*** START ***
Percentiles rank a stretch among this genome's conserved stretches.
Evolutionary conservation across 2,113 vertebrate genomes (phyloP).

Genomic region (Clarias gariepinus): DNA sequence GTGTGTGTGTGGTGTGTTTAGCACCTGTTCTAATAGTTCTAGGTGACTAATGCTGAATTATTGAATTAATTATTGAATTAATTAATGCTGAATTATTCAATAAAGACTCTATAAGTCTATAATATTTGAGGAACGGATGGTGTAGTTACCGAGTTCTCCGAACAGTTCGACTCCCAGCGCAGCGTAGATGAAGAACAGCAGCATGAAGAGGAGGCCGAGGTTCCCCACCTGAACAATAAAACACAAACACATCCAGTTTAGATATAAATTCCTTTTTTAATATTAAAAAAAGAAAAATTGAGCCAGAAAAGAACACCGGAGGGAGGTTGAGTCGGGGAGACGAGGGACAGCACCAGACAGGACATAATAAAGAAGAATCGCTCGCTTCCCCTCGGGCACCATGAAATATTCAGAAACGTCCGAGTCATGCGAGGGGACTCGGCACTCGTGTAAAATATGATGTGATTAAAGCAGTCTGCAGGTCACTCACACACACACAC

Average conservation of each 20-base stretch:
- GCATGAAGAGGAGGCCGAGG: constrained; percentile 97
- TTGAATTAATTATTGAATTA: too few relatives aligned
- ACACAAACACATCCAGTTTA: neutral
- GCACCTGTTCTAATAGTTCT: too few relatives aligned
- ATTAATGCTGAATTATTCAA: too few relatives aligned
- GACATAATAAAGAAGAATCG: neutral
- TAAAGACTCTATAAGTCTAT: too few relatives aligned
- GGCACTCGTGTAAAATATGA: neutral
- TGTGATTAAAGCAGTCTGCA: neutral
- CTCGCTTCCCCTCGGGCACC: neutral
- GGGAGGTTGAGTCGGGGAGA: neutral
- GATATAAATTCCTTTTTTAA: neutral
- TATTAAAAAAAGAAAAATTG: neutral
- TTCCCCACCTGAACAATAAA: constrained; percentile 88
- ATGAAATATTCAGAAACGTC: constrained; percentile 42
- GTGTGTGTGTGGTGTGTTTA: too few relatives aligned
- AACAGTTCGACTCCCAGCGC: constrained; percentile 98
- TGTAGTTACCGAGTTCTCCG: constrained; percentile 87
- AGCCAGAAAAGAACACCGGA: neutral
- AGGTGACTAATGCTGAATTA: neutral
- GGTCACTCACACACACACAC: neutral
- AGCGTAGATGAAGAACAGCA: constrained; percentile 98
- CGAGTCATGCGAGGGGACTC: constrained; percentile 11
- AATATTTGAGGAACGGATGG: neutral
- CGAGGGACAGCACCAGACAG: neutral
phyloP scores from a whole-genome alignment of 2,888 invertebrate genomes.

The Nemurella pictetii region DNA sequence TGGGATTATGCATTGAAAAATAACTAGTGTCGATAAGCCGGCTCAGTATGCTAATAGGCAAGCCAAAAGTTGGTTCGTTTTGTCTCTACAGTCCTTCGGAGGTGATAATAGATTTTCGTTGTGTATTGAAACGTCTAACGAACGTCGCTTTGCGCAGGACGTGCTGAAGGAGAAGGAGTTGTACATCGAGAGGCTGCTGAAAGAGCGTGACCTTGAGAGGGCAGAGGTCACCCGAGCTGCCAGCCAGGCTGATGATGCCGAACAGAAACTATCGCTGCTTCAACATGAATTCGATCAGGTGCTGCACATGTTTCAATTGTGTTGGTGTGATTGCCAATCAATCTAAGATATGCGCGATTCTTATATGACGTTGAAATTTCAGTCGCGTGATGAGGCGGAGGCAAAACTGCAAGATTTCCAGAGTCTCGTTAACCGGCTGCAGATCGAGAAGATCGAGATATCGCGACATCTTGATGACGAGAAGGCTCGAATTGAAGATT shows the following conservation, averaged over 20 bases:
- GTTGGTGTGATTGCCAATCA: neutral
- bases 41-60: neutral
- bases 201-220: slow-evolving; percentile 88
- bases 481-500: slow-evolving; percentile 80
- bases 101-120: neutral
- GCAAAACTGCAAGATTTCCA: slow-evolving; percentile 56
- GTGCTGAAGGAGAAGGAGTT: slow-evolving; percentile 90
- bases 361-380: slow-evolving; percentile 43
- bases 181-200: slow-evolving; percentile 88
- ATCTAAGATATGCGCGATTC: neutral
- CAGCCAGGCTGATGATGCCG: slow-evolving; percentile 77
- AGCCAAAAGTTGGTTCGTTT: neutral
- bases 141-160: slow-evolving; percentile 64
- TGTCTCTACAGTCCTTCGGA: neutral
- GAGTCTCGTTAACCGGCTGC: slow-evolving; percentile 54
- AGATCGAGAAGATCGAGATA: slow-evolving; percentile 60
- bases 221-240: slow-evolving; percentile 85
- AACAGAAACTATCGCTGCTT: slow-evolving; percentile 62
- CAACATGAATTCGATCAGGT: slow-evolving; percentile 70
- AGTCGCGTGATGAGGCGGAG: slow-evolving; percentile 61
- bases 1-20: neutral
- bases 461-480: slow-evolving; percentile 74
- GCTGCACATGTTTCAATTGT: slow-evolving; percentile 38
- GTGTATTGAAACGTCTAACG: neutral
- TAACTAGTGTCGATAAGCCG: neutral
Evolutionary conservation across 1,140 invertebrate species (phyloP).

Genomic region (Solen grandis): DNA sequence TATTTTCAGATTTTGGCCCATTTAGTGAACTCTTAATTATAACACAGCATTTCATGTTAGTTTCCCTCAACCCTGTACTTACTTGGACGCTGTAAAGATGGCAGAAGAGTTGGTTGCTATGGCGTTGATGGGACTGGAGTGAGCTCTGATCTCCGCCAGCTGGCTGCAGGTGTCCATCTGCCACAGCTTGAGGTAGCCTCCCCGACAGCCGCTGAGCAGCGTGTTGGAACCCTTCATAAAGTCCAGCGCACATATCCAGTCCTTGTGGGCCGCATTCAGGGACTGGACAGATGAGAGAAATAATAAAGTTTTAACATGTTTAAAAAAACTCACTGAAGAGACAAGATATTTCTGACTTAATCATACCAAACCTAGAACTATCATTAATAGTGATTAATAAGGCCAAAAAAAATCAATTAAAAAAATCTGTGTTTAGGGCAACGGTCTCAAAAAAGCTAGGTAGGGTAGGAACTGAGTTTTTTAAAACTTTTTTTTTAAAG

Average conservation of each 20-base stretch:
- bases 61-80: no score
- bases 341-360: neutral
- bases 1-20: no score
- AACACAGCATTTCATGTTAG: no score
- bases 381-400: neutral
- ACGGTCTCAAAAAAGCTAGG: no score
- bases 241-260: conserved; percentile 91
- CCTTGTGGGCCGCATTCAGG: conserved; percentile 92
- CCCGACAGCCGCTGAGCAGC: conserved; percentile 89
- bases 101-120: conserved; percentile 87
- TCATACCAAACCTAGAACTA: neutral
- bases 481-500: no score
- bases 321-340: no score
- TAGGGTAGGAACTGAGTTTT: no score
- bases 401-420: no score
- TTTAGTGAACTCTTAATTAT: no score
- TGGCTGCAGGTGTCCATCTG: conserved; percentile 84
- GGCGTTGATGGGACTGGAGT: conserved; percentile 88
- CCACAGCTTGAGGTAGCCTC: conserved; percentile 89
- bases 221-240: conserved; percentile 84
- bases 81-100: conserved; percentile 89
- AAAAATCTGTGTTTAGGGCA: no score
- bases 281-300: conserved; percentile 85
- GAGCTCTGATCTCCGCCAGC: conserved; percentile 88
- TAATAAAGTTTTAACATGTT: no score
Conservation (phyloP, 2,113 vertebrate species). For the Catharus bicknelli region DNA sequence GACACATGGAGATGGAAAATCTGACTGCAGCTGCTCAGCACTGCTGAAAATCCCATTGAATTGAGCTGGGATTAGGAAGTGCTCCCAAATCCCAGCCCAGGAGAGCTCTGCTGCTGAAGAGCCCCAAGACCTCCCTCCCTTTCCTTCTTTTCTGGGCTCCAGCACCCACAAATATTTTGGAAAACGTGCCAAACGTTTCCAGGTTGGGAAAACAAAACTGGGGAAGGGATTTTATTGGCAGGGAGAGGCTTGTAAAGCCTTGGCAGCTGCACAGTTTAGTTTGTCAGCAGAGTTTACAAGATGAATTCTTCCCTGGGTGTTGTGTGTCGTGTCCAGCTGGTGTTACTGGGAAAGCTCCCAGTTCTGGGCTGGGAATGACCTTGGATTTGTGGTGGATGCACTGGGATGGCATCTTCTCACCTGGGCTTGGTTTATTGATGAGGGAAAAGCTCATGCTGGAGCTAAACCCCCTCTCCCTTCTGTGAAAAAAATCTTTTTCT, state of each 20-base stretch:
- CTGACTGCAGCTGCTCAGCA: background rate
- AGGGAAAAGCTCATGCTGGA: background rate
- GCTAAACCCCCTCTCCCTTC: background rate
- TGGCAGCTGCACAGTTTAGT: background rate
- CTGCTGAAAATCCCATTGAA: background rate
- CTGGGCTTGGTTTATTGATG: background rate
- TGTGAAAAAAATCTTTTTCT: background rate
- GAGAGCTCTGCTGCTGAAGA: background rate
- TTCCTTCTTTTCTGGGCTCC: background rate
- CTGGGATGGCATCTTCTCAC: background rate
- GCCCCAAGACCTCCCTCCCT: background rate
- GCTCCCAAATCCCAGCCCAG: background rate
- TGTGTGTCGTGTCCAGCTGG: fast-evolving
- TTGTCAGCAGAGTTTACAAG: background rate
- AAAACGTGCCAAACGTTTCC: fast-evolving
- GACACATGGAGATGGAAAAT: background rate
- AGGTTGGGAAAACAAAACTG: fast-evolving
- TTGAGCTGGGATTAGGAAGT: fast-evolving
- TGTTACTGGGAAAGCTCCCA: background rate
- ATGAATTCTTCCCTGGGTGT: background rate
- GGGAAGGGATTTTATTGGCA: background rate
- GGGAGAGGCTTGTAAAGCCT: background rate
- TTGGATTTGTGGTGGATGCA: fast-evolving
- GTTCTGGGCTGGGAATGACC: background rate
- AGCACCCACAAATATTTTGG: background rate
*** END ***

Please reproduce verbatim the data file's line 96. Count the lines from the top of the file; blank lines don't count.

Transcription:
- GCCCCAAGACCTCCCTCCCT: background rate